Once your business gets big enough to store your inventory in a warehouse, keeping everything organized can feel imposing. Figuring out how to set up warehouse inventory management is the first step to this new level of business. But how can you decide on the best way to manage warehouse inventory?

Staying organized is the name of the game when you’re settling on how to set up warehouse inventory. The best idea is to decide on an organizational system and stick to it. Read on for a quick guide on the best ways to ensure organization, efficiency, and safety.

Proper Organization

proper organization The first step when you manage warehouse inventory is ensuring your new inventory system is organized correctly. Warehouse inventory management is crucial to an adequate, efficient warehouse inventory.

Without being properly managed, your employees will spend unnecessary amounts of time searching for products when you don’t set up warehouse inventory efficiently. This lack of organization will significantly lower your efficiency and injure the morale of employees spending hours trying to track something down.

It’s also much easier to take inventory to see what you have in your warehouse. This warehouse inventory management will help you with restocking and re-ordering goods. A disorganized warehouse is much easier to lose track of, making many items fall through the cracks – literally and figuratively.

Tags and Labels

One of the easiest ways to help with organizing is to ensure everything is properly labeled. With adequate labeling, your employees won’t have to open a container or dig around inside to see what’s inside.

Labeling can help your employees organize warehouse inventory management by content rather than size as well. Ultimately, a warehouse without the proper labeling will always feel disorganized and inefficient, so this is essential when learning how to set up warehouse inventory. The time and energy your employees save by being able to read a simple label would surprise you.

Ensure your containers and bins are correctly labeled to improve efficiency and storage. Color coding is another excellent way to keep things organized when you manage warehouse inventory.

Inventory Sheets

When you set up warehouse inventory, inventory sheets are vital to ensure you know everything inside your warehouse. Inventory sheets will help you keep tabs on what’s inside your bins, how much, and more. Some formats include information on when you should reorder or what the par amount on stock should be.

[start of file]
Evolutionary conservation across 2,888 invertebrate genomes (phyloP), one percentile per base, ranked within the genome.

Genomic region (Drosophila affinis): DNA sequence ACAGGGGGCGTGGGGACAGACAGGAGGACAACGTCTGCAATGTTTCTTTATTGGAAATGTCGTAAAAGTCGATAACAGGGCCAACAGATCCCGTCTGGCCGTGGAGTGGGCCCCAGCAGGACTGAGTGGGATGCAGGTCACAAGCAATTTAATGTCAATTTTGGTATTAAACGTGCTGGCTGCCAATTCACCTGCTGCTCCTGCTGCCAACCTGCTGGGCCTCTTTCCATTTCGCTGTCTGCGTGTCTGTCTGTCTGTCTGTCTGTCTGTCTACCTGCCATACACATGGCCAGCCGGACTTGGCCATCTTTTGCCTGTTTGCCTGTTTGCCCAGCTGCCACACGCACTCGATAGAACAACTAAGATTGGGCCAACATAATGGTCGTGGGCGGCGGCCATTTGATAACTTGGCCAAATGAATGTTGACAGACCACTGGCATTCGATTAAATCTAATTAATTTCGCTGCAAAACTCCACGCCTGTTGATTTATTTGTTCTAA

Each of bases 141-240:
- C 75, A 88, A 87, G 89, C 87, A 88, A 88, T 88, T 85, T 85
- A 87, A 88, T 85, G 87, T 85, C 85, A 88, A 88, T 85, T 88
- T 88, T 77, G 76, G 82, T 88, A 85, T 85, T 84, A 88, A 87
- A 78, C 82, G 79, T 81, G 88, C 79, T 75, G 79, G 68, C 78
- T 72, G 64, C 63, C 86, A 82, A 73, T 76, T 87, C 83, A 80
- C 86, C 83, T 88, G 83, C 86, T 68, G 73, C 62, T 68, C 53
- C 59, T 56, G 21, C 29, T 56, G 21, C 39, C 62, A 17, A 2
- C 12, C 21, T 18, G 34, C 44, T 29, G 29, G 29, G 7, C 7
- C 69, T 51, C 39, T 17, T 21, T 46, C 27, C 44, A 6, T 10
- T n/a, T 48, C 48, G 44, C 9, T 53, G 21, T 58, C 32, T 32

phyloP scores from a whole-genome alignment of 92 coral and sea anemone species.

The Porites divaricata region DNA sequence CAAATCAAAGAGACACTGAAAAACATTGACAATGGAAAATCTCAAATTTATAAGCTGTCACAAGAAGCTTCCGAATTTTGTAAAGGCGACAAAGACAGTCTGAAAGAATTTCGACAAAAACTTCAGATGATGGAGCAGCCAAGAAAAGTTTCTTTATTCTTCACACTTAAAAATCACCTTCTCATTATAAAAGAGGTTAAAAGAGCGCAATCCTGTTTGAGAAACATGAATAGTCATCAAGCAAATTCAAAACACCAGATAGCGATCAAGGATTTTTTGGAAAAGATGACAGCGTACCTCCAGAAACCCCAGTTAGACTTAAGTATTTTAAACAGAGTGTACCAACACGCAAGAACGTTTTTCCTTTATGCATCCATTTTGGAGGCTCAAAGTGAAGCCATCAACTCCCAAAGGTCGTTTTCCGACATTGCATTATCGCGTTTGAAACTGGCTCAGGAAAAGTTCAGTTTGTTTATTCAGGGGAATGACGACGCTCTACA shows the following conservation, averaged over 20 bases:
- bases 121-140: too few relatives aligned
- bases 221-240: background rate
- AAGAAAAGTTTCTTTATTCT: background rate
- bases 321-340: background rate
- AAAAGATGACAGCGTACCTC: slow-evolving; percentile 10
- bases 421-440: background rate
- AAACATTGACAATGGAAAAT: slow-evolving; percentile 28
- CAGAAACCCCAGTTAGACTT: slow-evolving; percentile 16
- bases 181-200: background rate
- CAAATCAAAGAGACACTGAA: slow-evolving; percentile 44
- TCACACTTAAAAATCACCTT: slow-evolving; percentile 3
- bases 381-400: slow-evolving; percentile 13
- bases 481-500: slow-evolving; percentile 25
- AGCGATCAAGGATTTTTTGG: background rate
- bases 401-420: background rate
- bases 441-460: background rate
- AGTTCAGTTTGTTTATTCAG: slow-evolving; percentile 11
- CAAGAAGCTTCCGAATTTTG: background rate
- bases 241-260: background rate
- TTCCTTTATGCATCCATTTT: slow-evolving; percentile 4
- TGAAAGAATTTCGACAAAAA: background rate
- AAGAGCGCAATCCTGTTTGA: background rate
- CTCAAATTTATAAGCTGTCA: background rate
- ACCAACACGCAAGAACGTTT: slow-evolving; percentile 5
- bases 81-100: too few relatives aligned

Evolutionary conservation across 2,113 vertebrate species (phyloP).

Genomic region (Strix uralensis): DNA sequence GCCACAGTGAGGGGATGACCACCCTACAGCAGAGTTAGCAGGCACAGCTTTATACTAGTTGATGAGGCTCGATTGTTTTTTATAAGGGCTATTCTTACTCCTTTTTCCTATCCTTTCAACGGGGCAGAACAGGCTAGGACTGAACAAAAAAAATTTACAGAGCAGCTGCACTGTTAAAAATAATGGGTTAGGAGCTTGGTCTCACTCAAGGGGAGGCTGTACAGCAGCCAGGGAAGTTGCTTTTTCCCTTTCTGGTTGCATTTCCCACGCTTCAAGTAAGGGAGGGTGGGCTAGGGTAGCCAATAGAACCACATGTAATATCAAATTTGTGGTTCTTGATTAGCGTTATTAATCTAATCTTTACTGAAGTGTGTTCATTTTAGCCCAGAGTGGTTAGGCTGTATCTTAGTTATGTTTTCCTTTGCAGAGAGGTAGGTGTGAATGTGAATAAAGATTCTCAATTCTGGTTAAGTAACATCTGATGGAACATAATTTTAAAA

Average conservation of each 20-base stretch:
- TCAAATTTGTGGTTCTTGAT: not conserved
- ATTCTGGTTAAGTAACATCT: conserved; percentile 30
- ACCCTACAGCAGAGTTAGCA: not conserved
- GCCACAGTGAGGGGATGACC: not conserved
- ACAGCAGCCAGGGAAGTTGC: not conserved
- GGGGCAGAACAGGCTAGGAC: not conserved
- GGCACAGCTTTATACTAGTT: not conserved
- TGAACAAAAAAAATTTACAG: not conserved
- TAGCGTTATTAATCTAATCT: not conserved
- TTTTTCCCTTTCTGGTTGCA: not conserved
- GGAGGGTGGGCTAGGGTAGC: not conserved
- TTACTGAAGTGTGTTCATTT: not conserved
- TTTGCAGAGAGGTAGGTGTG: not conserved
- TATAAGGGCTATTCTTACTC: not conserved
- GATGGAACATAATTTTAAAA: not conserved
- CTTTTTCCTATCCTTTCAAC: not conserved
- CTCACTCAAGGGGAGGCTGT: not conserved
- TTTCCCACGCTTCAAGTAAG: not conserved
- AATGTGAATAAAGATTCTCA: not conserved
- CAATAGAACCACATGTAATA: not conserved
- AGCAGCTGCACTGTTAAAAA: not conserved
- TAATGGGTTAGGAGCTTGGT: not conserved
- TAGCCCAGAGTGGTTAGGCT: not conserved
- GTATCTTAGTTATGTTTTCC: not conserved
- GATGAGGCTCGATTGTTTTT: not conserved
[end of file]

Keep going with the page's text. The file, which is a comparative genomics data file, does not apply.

Some inventory sheets will be at the end of the aisles in your warehouse. These sheets let you see at a glance what’s on the aisle and how much you can expect to find. When it comes time to do your reordering as you manage warehouse inventory, looking over these inventory sheets can instantly inform you of what’s in your warehouse.

Storage Containers

You can’t leave everything in your warehouse loose on a shelf when you set up warehouse inventory. Loose items fall easily, break more manageably, and are much more challenging to keep track of. Instead, you’ll need containers to put everything in. What sort of containers you use will depend on your warehouse. Different goods may require storing in different ways, such as:

  • Climate-controlled containers
  • Fragile goods

Thankfully, storage containers don’t need to be expensive. In many cases, you can use something like a cardboard box or a simple plastic bin when you set up warehouse inventory. Labeling and organizing these storage containers are also much easier than loose goods. Overall, you should consider storage containers a mandatory part of your warehouse’s inventory system.

Organized Areas

Before you begin tossing things into your warehouse when you manage warehouse inventory, you should decide how to organize warehouse inventory. Alphabetical storage is one of the most common ways to organize warehouse inventory.

Labeling the areas you store goods in is essential to organizing. Signage and labeling at the start of labels will also help to keep these areas free of items that shouldn’t be there. Your employees will also be happy to have such clear direction on where items are and should be.

Goods that require special storage can sometimes decide your organization for you. If multiple products need to be climate controlled or stored low, you may choose to store all of these in the same area. Consider what you’re storing before you decide on a storage method when you set up warehouse inventory.

Clear Travel Areas

Once you know where everything is going in your warehouse, what about travel? Most warehouses are rather sizable, and setting areas for your employees to travel is crucial when you manage warehouse inventory.

Organized travel areas are vital to your warehouses, whether by foot or by wheels. Consider the following features when designing your warehouse layout.

Lanes Between Aisles